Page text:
Intel's Ronler Acres Plant

Silicon Forest

Sunday, November 8, 2015

It's the man's job to die.

Hold my beer and watch this!
It's us against the rocks, us being any kind of life.

Mother Nature's best weapon in this war, assuming she is on our (life's) side, is proliferation, i.e. the production of as many offspring as possible.

You never know what's going to happen, especially where rocks are concerned. Mostly they just lie there, but sometimes the get upset and leap into the air (volcanos, for instance), or their underpinnings get washed away and gravity drags them down, down, down, and they crush all in their path (avalanches). I mean you just never know. And it doesn't have to be just rocks. Water, air, and weather can all have fatal effects. And we haven't even started on surfeit of vicious techniques other living creatures may bring to bear on your precious skin.

People have been around for a long time, at least in people terms, and we mostly operate in groups. One person by alone might survive for years, but they need a partner, at least temporarily, in order to for life to produce the next generation.

People living in groups developed ways of operating. Many of those ways have continued to the present. Some of them make sense, some of them have a rational basis. For some we have even uncovered a scientific reason behind them. Some don't make any sense, have no rational basis, and no scientific reason has so far been discovered. But we use them because they appear to work. Our ancestors used this method and they survived, so it must be a good thing. The proof is in the pudding, so to speak.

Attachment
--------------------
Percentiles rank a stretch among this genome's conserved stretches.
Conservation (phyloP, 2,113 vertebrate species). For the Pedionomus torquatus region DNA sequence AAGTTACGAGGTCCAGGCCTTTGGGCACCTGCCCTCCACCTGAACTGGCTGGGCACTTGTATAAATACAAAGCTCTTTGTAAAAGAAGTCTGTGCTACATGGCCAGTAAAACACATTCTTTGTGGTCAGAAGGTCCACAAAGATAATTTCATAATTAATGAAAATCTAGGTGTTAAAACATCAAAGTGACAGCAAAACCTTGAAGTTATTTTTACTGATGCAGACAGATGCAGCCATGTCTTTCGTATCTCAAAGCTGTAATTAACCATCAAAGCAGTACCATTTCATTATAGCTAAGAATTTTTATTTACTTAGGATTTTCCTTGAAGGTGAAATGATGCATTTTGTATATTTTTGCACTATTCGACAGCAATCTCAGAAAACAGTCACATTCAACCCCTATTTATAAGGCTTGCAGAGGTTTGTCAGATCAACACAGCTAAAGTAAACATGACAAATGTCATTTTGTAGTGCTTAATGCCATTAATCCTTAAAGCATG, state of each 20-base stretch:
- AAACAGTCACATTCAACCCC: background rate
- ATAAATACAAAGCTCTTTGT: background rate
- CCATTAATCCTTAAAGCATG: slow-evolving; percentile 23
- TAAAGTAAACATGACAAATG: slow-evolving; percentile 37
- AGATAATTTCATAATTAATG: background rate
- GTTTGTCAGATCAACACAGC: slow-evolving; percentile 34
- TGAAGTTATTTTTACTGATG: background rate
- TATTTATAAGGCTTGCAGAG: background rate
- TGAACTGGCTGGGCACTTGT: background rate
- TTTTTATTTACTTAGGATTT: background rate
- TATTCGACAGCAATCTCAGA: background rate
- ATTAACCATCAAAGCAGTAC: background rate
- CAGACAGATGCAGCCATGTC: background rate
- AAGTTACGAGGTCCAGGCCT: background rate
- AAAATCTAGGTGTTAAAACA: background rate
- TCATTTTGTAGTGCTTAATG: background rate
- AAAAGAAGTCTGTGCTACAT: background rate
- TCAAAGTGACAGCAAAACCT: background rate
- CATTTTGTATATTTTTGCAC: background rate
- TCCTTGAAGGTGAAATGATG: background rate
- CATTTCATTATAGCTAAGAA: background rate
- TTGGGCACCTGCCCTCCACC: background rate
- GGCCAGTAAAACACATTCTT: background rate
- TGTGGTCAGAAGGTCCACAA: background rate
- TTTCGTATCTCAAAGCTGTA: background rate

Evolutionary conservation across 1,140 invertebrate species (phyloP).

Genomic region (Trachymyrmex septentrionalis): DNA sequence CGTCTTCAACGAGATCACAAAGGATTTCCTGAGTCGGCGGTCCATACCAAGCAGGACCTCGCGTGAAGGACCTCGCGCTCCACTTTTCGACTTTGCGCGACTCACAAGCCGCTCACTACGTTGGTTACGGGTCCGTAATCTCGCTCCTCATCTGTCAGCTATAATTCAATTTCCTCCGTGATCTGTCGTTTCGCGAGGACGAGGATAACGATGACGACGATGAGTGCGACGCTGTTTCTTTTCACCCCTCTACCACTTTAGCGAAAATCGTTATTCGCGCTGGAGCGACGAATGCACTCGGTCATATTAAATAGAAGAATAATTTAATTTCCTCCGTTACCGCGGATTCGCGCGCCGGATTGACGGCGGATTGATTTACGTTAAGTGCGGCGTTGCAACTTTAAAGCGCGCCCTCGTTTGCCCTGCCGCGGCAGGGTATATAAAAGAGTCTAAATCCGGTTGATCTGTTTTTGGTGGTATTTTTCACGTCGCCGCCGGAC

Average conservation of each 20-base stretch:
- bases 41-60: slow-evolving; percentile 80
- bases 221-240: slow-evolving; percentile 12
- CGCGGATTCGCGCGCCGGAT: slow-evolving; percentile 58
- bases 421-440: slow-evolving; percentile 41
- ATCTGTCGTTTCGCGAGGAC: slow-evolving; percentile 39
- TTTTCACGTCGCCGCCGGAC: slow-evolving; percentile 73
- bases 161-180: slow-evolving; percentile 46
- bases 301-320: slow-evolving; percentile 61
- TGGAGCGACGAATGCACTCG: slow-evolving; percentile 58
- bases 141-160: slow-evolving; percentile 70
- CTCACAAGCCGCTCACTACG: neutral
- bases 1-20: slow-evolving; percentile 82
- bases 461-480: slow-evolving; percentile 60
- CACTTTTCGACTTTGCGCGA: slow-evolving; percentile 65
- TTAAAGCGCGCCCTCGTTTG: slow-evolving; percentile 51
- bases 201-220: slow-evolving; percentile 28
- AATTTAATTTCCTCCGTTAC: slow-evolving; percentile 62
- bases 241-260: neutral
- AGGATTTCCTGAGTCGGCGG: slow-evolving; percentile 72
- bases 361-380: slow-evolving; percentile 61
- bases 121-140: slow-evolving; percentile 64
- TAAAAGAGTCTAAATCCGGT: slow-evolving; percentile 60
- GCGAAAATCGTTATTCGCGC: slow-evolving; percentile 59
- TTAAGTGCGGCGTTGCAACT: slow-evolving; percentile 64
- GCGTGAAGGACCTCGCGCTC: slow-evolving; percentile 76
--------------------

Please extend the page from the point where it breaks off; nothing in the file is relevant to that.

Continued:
When somebody doesn't want to follow the rules, it is not just a harmless lark, it could be a hazard to the whole community. When you don't know how the world works, you don't know what kinds of actions might precipitate a catastrophe that could envelope not just the actor, but everyone in the vicinity. So you better follow the rules or we'll cast you out and you can face the demons you may have called all by your lonesome.

The more established people became, the more comfortable they became with their way of life. When groups got bigger and cities started growing, casting out became less viable. The bigger the city, the more porous the borders, so punishment became the favored method of dealing with non-conformists.

But non-conformists do bring something positive to the party. They try new things. Many of these new things don't work, or if they do they might not provide any benefit. They might even have fatal consequences for some. On the other hand, some might prove to be beneficial. The benefit might be great or small, but if it's in any way positive, that's great! We're making progress!

So we have a conflict here. Conformity is safe, safe as we know how anyway. Non-conformity is risky. Bad things could happen. But there is a slight chance there might be a benefit. So you are not going to make any progress unless you are willing to take some risk. Nothing ventured, nothing gained. So to speak.